Stoeger Condor...not happy!

Discussion in 'Cast & Blast' started by andrew, Oct 29, 2007.

  1. I've always wanted an over / under, however, due to high prices and limited spending money I wrote the idea off until a few weeks ago I came across an ad for an o/u for less than 300 brand new! I jumped at the link which brought me to Able Ammo, who was selling a gun by the name of Stoeger for 299.00. I did some research and most of what I found was positive with comments such as: "gun works great...but it's no Browning"...the only negative comments found where mostly about the fixed barrels on some models, no barrel selection, and the overall appearance (no engraving, nickel, etc.). However I could live without chokes, engraving, and the fancy stuff...I just wanted an o/u that wouldn't break up my "happy home"!

    So I bought it...I get it...I go out hunting with...Libby flushes a bird...I hit tail feathers...I pull the trigger NOTHING! WTF! I unload the gun, close the action, safety off, squeeze the trigger, lower barrel hammer drops, I release the trigger, squeeze again....nothing.

    Needless to say I Googled "Stoeger Condor shooting problems" and come across a 'few' unhappy people with very similar tales of malfunctioning. I've shipped the gun back to Benelli USA (another reason why I thought I couldn't go wrong even though I was not familar with Stoeger) now I'm waiting...waiting which most likely will bring my gun back to me after hunting season.

    So until I get my gun back I'm spreading nothing but poor ratings about Stoeger and its counterparts across the world wide web!

  2. i wouldn't think you should expect the 2nd barrel to shoot without an actual shot going off. i'm sure it has a technical name, but i believe that the switch to the 2nd shot is recoil activated.
    2nd...everything has problems regardless of how much something costs. if there's something wrong, get it fixed, take it back, whatever. stuff happens.
    you bought a $300.00 over and under. why would you spread bad things about them before you give them the opportunity to fix it?
  3. Josh,

    Had I not read posts written 3-4 years ago explaining the exact same problems I would be more understanding and give them the benefit of doubt. However, I unfortunately came across this after I purchased the gun and feel that they have not responded to a design flaw, and continue to sell the same design with the reoccuring malfunction; which in my mind is bad business ethics...much like the Ford Pinto (Ford thought it would be cheaper to settle rather than recall and install a two dollar plastic part protecting the gas tank from the rear differential bolts), but nobody is trapped in an exploding car.

    The gun is all mechanical, it does not require the recoil energy to cock the hammer for the second barrel. The barrel(s) re-cock when the gun is 'broke' to reload. The trigger has a "stepped" action, when the first barrel is fired the hammer drops via a piece of metal pushed up by the trigger, this piece "should" drop out of the way of the trigger which allows for the stepped trigger to align with the other hammer.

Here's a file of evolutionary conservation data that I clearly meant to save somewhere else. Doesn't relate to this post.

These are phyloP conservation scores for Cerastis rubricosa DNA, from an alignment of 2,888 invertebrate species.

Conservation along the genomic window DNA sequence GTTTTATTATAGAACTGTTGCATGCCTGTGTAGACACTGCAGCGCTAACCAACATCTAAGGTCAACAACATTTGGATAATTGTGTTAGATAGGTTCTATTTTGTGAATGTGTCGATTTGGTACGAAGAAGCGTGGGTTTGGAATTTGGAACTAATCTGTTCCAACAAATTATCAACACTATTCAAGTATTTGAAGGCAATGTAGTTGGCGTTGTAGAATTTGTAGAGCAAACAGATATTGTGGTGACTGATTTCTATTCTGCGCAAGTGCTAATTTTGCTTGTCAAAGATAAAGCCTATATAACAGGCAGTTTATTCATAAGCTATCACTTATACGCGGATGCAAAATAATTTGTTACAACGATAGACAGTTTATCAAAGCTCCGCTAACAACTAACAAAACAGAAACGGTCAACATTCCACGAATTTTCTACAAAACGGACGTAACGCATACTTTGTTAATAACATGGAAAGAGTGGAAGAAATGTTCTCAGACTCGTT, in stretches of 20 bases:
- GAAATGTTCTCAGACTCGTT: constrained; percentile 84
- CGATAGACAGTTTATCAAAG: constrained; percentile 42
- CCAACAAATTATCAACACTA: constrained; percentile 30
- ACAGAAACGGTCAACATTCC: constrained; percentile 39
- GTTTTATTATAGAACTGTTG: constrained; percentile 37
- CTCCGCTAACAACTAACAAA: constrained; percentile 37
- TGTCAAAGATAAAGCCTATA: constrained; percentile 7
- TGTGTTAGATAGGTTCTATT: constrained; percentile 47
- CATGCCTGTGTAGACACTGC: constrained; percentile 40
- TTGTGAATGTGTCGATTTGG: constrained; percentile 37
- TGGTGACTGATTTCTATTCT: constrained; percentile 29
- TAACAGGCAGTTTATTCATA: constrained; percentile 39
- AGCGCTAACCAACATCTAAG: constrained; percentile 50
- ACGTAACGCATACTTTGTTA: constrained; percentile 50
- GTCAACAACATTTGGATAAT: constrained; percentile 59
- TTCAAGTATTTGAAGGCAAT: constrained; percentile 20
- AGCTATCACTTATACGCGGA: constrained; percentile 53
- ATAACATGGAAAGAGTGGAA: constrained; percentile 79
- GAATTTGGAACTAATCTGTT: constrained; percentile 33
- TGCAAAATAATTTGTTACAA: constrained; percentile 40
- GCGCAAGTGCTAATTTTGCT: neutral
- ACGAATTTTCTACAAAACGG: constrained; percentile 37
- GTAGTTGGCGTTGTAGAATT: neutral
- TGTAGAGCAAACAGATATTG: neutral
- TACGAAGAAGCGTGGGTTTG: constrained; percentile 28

I agree 300 is nothing in the relm of guns, however, I am now into the gun for more money due to shipping back to Maryland, and if I chose to return the gun I'm out even more money for restocking and shipping once more.

    The gist of it...Stoeger/Benelli/Baretta know there is a problem and have not addressed it, yet they continue to sell their merchandise with this knowledge.
  4. sure didn't mean to come across like an a-hole.
    sounds like they have a fix for the issue, and most of the newer guns coming off the line have the new part installed. maybe wherever you bought it had a big stock of older production guns which had the old's what i found regarding it...sounds like it's an issue with the safety.

    "trigger saftey group problems. the sadftey would engauge before the second shot. it was easy to fix just a part stamped wrong. stoeger is getting faily fast fixing it under warrenty. the report of the problem is decreasing. as newer constuction guns filter in with the updated part.

    the comp being newer will prolly not have it.

    other then that exspect common inexpensive gun problem bad wood, weak finish, loose fits on forearm. and such. "

    2 of my friends own them and speak very highly of what they are for the money. i'd get the gun back, fixed, and judging by the soudns of it, the problem will be fixed and no longer an issue.

  5. Josh,

    No offense taken...and hopefully I did not either. After reading your first post I realized I missed a my point.

    I'm grateful you did some research cause I only found posts or reports of years past with bad customer service, long waits, and still no fix. So your post does restore some hope, but like you say I will have to wait.

    Again I liked what I saw for 300, however, looks don't kill a bird!

    Seriously thanks...I've been stewing about this for the past two days.